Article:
Ignore the headline of the linked article and the jazzy photo that goes with it and this is a revealing item giving an insight into two potentially clashing areas.

The first is the impact of diversification on rural land holdings and the realisation on behalf of many landowners that they need to optimise their incomes by thinking creatively.

As there is so much in Britain, this is often location specific – if you are near a large population, the opportunities that arise from using land for leisure - festivals, camping, biking or related new lines of business like hosting filming are really significant.  It becomes more difficult to do so people and infrastructure recede.  

Some of this consumer diversification has a real headline-grabbing impact.  And for the rural story as a whole diversification like this is surely a good thing, as it gets people involved in the countryside who might not otherwise be, and builds a connection between urban and rural areas.  But the level of challenge that this presents, and the mindset needed to undertake this sort of diversification, whether a massive festival or a small farm shop cannot be underestimated.

The other flavour coming out from this article is a social justice/land reform theme that is never far away when dealing with rural land in Britain:

The roots of today’s land inequalities are embedded in Britain’s colonial past. Peasants’ rights to common land were severed from the mid-18th century. Then, flush with newfound wealth amassed from overseeing forced labour and extraction in the global south, elites carried out a series of land enclosures in the UK — forcibly marking out their ever-widening estates. “People were excluded from the land on pain of transportation [to penal colonies in Australia] or hanging,”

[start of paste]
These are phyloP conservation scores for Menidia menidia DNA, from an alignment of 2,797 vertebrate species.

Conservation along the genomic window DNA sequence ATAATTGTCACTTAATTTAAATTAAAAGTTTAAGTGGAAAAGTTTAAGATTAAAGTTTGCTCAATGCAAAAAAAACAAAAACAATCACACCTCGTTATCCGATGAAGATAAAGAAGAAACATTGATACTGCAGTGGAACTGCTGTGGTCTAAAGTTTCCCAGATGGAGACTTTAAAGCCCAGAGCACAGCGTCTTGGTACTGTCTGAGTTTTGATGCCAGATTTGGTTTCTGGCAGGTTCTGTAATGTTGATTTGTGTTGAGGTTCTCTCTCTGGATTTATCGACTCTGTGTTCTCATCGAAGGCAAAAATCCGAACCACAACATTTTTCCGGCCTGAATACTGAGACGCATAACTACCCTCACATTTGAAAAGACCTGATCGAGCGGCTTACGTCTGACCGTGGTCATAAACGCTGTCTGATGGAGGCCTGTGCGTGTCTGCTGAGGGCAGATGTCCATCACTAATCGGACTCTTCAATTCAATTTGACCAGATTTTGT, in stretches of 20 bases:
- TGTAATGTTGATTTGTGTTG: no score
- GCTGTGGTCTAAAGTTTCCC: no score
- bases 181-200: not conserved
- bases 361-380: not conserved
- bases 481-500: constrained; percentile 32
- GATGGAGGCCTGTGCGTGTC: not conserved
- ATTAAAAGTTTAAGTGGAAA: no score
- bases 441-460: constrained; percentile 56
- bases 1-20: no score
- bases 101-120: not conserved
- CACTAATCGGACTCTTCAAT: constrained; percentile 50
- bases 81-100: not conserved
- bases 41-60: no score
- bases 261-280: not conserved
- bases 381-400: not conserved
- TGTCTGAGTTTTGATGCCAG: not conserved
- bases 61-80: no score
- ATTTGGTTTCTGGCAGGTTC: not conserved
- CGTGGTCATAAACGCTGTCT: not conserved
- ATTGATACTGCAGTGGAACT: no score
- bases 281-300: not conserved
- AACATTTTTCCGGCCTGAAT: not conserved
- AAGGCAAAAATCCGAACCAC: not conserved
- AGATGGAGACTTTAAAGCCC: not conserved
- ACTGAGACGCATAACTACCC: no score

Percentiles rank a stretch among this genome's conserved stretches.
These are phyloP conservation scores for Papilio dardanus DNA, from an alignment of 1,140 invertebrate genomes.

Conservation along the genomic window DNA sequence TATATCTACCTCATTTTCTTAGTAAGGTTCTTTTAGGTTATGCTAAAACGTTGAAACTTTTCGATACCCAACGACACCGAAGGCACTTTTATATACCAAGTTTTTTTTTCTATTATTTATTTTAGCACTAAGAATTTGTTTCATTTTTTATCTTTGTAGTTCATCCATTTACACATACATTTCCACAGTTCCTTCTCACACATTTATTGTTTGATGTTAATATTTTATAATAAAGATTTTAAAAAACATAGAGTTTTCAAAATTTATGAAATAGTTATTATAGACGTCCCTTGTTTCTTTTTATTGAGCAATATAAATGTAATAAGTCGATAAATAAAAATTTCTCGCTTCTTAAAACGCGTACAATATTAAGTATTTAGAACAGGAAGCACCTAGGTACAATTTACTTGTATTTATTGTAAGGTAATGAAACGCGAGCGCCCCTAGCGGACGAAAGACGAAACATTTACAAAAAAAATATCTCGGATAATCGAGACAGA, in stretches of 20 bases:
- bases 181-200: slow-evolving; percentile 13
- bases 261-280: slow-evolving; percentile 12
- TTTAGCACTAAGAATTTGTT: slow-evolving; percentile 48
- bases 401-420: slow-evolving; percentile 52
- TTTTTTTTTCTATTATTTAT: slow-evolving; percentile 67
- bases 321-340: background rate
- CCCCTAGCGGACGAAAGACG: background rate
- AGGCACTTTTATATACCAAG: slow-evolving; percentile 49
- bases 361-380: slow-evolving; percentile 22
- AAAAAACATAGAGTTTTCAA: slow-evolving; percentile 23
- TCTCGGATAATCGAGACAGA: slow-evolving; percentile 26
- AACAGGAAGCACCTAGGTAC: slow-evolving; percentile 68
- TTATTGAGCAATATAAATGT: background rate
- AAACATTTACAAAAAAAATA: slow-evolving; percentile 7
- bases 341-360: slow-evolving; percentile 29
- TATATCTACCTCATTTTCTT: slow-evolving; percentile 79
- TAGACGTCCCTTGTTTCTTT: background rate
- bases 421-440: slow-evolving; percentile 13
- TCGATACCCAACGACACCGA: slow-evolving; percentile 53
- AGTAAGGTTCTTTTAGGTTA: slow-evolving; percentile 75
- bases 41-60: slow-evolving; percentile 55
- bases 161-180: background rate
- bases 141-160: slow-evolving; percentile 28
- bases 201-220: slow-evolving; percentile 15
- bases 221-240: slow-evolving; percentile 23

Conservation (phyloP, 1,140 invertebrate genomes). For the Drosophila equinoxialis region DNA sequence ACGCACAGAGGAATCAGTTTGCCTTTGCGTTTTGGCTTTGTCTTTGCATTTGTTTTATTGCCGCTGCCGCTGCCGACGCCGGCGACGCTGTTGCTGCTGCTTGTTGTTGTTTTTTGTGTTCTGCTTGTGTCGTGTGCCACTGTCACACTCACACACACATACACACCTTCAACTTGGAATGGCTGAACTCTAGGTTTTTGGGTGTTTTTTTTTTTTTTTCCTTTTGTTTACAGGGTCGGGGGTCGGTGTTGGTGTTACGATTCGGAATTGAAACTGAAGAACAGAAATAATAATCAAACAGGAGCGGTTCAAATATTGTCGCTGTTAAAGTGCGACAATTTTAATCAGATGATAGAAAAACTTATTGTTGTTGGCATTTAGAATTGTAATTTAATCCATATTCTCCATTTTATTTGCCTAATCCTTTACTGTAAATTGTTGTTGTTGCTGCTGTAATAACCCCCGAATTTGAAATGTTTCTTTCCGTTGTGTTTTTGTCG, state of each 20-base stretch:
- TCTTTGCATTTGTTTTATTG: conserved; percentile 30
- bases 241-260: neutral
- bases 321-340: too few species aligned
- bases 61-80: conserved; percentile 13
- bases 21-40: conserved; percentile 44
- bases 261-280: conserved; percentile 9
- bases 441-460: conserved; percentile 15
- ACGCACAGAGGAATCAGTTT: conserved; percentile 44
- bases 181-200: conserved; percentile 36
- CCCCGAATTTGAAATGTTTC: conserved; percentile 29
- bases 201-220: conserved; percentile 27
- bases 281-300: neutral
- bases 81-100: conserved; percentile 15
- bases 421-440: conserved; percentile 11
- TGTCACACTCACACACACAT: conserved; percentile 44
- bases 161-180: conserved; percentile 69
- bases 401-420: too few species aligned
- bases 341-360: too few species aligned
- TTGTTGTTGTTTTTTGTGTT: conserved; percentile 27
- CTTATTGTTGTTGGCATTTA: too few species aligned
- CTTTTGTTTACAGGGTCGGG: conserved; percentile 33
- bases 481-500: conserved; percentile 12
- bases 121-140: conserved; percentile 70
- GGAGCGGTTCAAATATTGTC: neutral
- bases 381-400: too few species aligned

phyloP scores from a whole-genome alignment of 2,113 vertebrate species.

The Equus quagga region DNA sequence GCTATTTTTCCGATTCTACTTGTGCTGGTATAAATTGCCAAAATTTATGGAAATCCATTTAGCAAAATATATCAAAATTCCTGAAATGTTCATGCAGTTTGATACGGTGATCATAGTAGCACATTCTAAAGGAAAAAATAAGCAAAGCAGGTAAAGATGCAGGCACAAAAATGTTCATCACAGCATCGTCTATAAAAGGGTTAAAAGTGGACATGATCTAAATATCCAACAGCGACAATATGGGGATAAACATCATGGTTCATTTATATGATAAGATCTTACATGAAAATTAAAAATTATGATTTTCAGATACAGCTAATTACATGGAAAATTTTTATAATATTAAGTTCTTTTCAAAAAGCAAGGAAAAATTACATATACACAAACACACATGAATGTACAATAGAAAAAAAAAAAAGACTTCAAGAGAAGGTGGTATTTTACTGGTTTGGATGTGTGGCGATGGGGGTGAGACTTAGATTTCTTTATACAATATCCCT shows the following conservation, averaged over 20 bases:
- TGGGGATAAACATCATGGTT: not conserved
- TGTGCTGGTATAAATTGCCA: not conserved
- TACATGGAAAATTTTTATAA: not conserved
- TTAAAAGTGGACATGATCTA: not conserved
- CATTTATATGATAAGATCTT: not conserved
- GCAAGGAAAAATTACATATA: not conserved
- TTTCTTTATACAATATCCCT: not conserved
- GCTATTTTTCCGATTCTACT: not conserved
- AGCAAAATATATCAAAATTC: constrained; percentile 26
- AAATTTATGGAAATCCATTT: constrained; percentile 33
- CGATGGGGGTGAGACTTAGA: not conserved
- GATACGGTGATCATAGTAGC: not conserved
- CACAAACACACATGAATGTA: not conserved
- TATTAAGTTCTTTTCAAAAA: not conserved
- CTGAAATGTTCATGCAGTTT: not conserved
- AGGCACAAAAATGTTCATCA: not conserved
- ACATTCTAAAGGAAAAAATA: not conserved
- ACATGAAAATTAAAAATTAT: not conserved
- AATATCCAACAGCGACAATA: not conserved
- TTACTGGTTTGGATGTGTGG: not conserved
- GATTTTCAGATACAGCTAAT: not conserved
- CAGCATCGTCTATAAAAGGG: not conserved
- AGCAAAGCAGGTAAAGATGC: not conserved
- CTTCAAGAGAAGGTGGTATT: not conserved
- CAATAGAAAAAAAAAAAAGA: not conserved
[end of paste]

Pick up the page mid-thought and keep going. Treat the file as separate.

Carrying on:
This is a delicate balance.  Access to land in Britain is extensive, through the public footpath network, but that is not enough for many, and the weight of history is often used to back up modern resentments, such as in the recent Dartmoor wild camping case.  It’s good example of where public sentiment or (more likely) the loudest voices on X/Twitter can go.

That makes some of these diversifications a potential minefield. The resistance of neighbours to non-farming diversification is a well-known feature and that can be compounded by the opening of Pandora’s Box - represented by crowds of festival-goers engaging with land they've never been on before.